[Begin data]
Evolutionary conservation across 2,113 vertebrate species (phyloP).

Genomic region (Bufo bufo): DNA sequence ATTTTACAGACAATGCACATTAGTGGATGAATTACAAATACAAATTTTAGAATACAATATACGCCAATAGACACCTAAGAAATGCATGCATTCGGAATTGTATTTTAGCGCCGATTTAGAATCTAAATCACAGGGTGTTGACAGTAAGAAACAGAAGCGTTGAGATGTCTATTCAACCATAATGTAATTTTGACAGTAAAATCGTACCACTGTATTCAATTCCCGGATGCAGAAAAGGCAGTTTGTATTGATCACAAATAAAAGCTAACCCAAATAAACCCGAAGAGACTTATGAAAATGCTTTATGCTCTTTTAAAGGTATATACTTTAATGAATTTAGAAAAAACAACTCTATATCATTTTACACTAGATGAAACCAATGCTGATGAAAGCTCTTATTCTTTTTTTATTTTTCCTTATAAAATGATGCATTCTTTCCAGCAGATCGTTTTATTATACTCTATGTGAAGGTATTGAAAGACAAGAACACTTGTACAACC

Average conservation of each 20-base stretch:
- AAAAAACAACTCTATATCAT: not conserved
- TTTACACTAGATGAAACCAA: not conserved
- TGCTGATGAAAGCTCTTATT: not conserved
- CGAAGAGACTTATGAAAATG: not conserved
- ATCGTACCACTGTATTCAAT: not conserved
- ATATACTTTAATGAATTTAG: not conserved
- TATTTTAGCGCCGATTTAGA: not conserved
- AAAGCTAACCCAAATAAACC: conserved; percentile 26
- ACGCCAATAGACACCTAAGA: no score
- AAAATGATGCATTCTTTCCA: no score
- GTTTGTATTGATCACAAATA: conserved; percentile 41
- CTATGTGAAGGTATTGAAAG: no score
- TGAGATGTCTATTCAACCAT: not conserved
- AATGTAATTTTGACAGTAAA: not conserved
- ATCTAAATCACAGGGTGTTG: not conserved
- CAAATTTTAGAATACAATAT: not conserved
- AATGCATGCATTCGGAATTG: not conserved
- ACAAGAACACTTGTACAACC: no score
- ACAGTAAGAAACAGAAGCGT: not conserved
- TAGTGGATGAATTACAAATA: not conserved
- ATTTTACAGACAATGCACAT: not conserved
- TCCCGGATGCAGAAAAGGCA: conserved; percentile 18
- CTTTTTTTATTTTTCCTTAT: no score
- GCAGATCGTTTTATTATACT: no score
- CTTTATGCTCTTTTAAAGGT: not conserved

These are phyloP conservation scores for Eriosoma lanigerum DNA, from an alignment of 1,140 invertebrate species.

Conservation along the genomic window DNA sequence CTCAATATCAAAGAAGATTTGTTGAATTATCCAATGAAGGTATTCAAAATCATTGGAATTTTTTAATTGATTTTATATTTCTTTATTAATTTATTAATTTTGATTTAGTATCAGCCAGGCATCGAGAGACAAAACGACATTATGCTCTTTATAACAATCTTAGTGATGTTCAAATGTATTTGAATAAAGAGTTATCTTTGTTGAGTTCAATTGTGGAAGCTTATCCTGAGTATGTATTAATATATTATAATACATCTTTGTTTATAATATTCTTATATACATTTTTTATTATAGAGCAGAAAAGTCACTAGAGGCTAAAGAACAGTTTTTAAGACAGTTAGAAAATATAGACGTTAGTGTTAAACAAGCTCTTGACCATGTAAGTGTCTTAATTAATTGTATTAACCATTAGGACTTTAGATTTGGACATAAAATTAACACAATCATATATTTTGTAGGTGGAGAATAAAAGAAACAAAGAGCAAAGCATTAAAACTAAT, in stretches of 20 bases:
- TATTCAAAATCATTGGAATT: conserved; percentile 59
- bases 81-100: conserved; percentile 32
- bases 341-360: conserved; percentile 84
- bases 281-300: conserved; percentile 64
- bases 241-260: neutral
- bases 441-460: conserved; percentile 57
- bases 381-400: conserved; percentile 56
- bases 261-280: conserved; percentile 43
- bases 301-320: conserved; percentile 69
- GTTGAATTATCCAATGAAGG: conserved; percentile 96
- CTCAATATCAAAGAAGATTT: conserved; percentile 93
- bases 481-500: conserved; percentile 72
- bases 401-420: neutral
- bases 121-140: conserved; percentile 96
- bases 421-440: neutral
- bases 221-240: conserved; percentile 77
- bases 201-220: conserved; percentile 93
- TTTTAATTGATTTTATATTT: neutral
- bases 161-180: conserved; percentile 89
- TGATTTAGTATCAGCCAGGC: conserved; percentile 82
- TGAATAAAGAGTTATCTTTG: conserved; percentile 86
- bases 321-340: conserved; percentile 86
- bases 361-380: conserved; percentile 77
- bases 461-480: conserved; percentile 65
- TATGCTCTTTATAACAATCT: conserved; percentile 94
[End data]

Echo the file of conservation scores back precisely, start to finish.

Evolutionary conservation across 2,113 vertebrate species (phyloP).

Genomic region (Bufo bufo): DNA sequence ATTTTACAGACAATGCACATTAGTGGATGAATTACAAATACAAATTTTAGAATACAATATACGCCAATAGACACCTAAGAAATGCATGCATTCGGAATTGTATTTTAGCGCCGATTTAGAATCTAAATCACAGGGTGTTGACAGTAAGAAACAGAAGCGTTGAGATGTCTATTCAACCATAATGTAATTTTGACAGTAAAATCGTACCACTGTATTCAATTCCCGGATGCAGAAAAGGCAGTTTGTATTGATCACAAATAAAAGCTAACCCAAATAAACCCGAAGAGACTTATGAAAATGCTTTATGCTCTTTTAAAGGTATATACTTTAATGAATTTAGAAAAAACAACTCTATATCATTTTACACTAGATGAAACCAATGCTGATGAAAGCTCTTATTCTTTTTTTATTTTTCCTTATAAAATGATGCATTCTTTCCAGCAGATCGTTTTATTATACTCTATGTGAAGGTATTGAAAGACAAGAACACTTGTACAACC

Average conservation of each 20-base stretch:
- AAAAAACAACTCTATATCAT: not conserved
- TTTACACTAGATGAAACCAA: not conserved
- TGCTGATGAAAGCTCTTATT: not conserved
- CGAAGAGACTTATGAAAATG: not conserved
- ATCGTACCACTGTATTCAAT: not conserved
- ATATACTTTAATGAATTTAG: not conserved
- TATTTTAGCGCCGATTTAGA: not conserved
- AAAGCTAACCCAAATAAACC: conserved; percentile 26
- ACGCCAATAGACACCTAAGA: no score
- AAAATGATGCATTCTTTCCA: no score
- GTTTGTATTGATCACAAATA: conserved; percentile 41
- CTATGTGAAGGTATTGAAAG: no score
- TGAGATGTCTATTCAACCAT: not conserved
- AATGTAATTTTGACAGTAAA: not conserved
- ATCTAAATCACAGGGTGTTG: not conserved
- CAAATTTTAGAATACAATAT: not conserved
- AATGCATGCATTCGGAATTG: not conserved
- ACAAGAACACTTGTACAACC: no score
- ACAGTAAGAAACAGAAGCGT: not conserved
- TAGTGGATGAATTACAAATA: not conserved
- ATTTTACAGACAATGCACAT: not conserved
- TCCCGGATGCAGAAAAGGCA: conserved; percentile 18
- CTTTTTTTATTTTTCCTTAT: no score
- GCAGATCGTTTTATTATACT: no score
- CTTTATGCTCTTTTAAAGGT: not conserved

These are phyloP conservation scores for Eriosoma lanigerum DNA, from an alignment of 1,140 invertebrate species.

Conservation along the genomic window DNA sequence CTCAATATCAAAGAAGATTTGTTGAATTATCCAATGAAGGTATTCAAAATCATTGGAATTTTTTAATTGATTTTATATTTCTTTATTAATTTATTAATTTTGATTTAGTATCAGCCAGGCATCGAGAGACAAAACGACATTATGCTCTTTATAACAATCTTAGTGATGTTCAAATGTATTTGAATAAAGAGTTATCTTTGTTGAGTTCAATTGTGGAAGCTTATCCTGAGTATGTATTAATATATTATAATACATCTTTGTTTATAATATTCTTATATACATTTTTTATTATAGAGCAGAAAAGTCACTAGAGGCTAAAGAACAGTTTTTAAGACAGTTAGAAAATATAGACGTTAGTGTTAAACAAGCTCTTGACCATGTAAGTGTCTTAATTAATTGTATTAACCATTAGGACTTTAGATTTGGACATAAAATTAACACAATCATATATTTTGTAGGTGGAGAATAAAAGAAACAAAGAGCAAAGCATTAAAACTAAT, in stretches of 20 bases:
- TATTCAAAATCATTGGAATT: conserved; percentile 59
- bases 81-100: conserved; percentile 32
- bases 341-360: conserved; percentile 84
- bases 281-300: conserved; percentile 64
- bases 241-260: neutral
- bases 441-460: conserved; percentile 57
- bases 381-400: conserved; percentile 56
- bases 261-280: conserved; percentile 43
- bases 301-320: conserved; percentile 69
- GTTGAATTATCCAATGAAGG: conserved; percentile 96
- CTCAATATCAAAGAAGATTT: conserved; percentile 93
- bases 481-500: conserved; percentile 72
- bases 401-420: neutral
- bases 121-140: conserved; percentile 96
- bases 421-440: neutral
- bases 221-240: conserved; percentile 77
- bases 201-220: conserved; percentile 93
- TTTTAATTGATTTTATATTT: neutral
- bases 161-180: conserved; percentile 89
- TGATTTAGTATCAGCCAGGC: conserved; percentile 82
- TGAATAAAGAGTTATCTTTG: conserved; percentile 86
- bases 321-340: conserved; percentile 86
- bases 361-380: conserved; percentile 77
- bases 461-480: conserved; percentile 65
- TATGCTCTTTATAACAATCT: conserved; percentile 94